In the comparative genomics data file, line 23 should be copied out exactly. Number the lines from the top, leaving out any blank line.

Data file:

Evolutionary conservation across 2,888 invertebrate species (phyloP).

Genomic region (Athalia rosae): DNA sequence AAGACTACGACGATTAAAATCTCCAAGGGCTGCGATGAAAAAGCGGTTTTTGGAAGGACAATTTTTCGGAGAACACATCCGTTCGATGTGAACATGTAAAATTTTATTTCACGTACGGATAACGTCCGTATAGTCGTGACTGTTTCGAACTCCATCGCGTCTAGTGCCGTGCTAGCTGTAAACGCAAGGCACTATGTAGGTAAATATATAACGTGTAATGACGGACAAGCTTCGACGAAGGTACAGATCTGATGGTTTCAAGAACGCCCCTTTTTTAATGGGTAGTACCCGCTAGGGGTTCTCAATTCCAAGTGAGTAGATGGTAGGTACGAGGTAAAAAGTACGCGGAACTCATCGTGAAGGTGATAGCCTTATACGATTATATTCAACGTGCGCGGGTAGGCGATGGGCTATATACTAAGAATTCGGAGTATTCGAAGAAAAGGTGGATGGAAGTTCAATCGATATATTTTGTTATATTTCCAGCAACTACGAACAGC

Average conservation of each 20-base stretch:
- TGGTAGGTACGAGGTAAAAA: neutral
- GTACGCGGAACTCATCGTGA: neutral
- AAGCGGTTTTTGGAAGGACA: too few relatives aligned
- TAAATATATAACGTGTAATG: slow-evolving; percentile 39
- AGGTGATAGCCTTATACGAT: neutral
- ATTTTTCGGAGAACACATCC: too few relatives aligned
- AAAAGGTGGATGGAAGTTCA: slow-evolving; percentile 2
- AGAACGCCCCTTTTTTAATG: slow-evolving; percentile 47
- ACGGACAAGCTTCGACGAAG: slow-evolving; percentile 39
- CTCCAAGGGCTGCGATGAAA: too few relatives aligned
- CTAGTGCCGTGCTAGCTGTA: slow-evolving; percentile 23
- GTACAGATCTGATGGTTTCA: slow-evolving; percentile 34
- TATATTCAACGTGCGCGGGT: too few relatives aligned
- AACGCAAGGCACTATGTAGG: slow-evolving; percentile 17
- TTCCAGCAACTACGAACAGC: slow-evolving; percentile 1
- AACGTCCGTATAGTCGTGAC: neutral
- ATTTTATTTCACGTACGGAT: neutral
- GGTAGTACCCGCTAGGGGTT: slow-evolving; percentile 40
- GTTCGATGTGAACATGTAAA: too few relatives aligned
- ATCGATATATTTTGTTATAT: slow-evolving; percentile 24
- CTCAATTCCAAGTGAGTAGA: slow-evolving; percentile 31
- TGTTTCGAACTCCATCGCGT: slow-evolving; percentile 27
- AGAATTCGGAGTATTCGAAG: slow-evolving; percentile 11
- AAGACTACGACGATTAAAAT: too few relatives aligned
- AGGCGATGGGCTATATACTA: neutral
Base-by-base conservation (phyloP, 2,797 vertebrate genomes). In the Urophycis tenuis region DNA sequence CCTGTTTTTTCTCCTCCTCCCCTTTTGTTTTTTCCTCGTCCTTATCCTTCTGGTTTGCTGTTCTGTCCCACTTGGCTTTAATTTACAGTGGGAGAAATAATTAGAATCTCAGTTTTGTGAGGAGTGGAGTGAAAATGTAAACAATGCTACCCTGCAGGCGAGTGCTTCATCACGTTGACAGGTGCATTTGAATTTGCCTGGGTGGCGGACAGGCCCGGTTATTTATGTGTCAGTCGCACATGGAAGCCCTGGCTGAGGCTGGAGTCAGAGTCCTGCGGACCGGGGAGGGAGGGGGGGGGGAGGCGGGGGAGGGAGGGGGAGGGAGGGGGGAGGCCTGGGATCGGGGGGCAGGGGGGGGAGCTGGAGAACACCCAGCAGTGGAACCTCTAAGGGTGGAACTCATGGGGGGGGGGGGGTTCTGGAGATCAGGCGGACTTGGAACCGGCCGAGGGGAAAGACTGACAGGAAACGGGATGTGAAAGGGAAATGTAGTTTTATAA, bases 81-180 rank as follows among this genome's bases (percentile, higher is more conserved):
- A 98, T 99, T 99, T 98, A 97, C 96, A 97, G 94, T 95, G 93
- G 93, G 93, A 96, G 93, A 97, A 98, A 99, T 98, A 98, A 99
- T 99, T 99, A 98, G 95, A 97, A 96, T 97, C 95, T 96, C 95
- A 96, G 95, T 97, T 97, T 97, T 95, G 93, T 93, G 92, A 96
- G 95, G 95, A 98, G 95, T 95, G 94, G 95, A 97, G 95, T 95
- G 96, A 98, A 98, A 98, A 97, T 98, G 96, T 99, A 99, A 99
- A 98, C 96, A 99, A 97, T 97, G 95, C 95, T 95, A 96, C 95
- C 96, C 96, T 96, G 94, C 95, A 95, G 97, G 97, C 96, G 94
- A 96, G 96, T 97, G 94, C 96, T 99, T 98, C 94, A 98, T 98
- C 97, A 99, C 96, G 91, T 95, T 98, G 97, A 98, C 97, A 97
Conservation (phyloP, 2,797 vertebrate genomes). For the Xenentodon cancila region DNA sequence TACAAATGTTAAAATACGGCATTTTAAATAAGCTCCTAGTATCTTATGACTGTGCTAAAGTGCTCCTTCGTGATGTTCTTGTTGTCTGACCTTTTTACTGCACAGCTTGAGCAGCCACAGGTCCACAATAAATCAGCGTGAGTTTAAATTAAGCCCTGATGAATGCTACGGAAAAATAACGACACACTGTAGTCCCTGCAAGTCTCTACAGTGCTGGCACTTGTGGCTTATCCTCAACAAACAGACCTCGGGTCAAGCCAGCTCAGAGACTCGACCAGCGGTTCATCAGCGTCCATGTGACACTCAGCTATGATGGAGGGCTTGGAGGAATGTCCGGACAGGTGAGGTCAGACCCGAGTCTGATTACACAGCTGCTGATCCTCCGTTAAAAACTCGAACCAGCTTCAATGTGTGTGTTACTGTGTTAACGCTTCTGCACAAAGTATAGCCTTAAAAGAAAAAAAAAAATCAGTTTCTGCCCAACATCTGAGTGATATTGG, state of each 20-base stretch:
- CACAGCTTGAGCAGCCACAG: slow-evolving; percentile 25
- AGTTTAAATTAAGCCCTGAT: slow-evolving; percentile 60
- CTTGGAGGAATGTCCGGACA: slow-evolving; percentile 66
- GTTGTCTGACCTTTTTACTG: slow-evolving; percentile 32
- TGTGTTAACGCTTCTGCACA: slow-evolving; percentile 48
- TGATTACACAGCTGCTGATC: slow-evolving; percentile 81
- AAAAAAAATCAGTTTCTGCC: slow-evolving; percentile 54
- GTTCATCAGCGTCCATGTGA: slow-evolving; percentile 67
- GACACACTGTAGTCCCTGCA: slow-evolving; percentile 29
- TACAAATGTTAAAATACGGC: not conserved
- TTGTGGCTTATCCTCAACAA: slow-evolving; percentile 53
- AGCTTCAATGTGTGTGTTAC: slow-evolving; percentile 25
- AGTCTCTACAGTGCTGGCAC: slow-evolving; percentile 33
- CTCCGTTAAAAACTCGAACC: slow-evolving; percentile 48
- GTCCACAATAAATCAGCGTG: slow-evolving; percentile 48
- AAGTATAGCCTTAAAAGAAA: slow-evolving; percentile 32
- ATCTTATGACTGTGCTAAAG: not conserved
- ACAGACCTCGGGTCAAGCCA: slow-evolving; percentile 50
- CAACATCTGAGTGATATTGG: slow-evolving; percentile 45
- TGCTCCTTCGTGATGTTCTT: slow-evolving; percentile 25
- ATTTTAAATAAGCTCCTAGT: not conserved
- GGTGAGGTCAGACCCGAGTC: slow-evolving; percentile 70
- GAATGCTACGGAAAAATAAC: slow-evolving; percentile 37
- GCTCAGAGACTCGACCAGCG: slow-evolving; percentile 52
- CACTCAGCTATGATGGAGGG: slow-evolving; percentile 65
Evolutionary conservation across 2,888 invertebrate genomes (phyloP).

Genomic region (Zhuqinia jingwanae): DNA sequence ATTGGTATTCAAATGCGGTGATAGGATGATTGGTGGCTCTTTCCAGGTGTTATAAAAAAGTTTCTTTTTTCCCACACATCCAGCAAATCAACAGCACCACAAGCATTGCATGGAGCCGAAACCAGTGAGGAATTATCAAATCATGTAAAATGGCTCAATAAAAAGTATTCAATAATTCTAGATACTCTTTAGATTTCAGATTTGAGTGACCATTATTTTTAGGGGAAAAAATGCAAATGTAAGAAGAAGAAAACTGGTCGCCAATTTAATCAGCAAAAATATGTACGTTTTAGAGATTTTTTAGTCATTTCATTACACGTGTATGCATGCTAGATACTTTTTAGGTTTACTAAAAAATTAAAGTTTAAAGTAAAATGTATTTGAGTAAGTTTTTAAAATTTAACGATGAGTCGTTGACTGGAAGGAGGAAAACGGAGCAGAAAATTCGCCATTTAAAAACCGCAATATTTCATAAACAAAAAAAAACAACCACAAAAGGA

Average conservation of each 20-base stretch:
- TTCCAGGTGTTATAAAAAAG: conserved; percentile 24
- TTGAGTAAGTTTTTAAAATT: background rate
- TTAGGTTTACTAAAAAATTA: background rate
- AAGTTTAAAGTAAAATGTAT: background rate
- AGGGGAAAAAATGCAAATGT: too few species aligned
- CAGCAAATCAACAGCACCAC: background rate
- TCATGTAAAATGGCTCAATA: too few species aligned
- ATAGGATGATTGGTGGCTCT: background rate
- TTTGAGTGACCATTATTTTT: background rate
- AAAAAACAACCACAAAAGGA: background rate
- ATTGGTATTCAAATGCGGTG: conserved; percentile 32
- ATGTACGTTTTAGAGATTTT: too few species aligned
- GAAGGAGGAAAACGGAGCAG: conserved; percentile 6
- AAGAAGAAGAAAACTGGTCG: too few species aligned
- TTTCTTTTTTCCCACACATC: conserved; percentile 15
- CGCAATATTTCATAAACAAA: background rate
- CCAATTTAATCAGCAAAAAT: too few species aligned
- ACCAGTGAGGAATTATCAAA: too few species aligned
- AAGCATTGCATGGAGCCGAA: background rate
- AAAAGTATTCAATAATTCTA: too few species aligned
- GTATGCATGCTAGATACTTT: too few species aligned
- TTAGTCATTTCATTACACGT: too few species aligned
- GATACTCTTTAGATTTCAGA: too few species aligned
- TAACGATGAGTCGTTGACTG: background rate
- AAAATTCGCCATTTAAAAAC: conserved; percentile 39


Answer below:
- ATCGATATATTTTGTTATAT: slow-evolving; percentile 24